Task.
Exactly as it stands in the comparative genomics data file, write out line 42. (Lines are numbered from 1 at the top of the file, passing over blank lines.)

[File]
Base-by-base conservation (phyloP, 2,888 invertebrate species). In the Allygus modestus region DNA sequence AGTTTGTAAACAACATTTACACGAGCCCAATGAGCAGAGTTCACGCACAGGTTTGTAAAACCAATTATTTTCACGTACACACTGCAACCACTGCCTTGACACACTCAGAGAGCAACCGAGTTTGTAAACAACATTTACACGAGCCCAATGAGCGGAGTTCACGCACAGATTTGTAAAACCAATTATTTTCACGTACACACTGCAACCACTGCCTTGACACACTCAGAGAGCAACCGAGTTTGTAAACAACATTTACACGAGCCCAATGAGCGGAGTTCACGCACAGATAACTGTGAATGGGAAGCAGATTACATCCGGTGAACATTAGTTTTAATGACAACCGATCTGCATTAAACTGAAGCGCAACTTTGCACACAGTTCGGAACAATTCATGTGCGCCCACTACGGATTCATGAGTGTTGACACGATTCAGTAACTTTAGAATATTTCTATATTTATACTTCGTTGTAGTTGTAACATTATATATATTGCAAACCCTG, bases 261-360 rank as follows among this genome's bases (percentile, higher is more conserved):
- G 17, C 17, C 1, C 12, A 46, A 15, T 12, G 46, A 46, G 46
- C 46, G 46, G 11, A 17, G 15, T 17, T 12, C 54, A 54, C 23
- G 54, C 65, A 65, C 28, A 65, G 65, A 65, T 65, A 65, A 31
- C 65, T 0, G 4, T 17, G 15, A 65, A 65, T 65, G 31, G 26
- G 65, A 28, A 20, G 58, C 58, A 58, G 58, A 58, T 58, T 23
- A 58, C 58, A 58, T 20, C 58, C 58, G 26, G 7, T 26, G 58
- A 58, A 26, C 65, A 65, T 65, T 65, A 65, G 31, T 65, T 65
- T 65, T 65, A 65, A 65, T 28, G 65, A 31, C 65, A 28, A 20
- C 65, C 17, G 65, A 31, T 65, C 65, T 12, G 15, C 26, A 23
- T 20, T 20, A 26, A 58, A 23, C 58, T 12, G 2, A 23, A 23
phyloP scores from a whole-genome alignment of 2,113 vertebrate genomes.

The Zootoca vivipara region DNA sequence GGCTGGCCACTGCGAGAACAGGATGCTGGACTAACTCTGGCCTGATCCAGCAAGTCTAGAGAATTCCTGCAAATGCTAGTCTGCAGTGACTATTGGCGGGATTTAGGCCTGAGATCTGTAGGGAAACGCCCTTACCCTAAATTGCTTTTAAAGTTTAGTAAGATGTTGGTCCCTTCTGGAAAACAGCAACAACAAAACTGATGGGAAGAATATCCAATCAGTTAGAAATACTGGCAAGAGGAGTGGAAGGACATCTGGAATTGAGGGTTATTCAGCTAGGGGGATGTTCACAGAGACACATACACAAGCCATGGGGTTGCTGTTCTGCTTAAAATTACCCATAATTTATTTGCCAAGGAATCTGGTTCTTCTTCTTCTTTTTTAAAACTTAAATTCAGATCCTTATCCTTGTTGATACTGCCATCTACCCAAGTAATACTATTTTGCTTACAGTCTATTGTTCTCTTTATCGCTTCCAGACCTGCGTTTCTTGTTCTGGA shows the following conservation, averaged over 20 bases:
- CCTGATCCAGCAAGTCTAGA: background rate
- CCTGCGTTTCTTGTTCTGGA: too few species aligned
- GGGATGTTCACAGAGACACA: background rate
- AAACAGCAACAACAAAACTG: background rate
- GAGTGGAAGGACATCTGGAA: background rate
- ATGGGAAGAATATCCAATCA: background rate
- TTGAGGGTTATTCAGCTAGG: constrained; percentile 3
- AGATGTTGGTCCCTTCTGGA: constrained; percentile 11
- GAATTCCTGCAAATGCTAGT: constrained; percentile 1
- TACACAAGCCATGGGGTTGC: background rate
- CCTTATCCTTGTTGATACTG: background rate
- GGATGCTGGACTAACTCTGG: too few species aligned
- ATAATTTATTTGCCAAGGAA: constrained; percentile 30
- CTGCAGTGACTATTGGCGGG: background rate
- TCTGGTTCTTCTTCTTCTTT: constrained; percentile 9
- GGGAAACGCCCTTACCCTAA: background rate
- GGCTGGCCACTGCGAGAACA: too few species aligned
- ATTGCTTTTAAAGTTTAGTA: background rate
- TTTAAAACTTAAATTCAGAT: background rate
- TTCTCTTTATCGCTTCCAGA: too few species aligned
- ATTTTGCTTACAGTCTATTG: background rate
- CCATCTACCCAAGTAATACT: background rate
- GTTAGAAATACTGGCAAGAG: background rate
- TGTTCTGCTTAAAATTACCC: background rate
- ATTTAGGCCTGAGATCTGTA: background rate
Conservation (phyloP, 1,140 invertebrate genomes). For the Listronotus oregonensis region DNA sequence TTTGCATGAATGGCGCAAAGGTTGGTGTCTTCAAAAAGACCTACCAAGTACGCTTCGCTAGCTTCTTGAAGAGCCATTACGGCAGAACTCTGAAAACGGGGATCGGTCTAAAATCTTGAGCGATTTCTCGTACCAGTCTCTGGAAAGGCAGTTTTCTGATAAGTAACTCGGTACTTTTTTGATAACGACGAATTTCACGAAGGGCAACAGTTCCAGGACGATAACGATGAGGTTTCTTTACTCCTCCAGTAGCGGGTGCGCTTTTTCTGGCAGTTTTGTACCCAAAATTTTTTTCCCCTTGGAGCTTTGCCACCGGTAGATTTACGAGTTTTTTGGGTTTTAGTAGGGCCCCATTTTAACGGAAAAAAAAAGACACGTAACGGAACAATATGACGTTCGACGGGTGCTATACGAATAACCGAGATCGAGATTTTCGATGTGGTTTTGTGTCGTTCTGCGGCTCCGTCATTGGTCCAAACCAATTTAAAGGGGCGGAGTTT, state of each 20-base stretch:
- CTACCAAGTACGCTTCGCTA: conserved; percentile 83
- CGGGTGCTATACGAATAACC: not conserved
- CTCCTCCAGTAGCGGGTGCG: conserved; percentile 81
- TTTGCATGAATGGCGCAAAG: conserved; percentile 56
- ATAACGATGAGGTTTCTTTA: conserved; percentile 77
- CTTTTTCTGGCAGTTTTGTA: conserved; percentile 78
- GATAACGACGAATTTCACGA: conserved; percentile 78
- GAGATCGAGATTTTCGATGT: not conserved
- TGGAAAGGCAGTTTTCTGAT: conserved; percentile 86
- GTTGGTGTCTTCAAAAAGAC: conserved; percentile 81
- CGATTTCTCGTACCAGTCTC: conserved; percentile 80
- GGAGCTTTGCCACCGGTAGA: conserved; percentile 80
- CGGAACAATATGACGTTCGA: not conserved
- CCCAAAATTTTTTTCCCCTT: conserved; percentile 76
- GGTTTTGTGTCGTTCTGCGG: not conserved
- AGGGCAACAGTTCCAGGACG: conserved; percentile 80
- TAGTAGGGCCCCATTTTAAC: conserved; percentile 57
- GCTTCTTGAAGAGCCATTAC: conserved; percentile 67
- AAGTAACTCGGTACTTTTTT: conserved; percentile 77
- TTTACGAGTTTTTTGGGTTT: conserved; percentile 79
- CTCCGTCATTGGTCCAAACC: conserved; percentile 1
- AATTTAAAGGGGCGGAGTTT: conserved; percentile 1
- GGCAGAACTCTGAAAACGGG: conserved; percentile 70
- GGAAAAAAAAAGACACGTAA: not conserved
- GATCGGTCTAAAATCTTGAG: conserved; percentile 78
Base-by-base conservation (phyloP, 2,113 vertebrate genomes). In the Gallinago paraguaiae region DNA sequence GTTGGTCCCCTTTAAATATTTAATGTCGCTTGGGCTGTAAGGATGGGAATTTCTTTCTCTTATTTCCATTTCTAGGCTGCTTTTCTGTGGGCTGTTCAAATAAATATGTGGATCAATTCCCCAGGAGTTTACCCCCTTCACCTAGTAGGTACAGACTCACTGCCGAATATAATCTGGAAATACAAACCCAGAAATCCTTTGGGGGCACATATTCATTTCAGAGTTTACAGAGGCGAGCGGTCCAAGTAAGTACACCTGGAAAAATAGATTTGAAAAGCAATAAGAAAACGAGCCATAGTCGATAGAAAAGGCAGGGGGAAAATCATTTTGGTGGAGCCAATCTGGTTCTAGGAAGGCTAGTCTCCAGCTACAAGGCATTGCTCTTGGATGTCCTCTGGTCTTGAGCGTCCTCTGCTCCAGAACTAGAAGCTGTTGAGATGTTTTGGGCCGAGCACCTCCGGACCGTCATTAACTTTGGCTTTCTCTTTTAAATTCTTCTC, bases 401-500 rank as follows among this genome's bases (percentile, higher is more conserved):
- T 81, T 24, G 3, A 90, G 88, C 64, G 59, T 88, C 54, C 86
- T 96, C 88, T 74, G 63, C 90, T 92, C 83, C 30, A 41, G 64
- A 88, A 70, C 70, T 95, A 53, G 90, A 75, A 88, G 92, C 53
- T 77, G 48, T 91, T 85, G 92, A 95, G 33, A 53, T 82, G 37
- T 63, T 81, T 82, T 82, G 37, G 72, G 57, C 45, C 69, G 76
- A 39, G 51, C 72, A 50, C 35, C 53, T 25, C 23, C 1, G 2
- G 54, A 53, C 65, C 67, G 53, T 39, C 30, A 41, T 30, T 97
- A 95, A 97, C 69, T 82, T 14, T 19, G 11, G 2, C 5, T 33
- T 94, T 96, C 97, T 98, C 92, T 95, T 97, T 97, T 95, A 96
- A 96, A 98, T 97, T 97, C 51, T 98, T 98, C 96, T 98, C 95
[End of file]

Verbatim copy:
- CTCCTCCAGTAGCGGGTGCG: conserved; percentile 81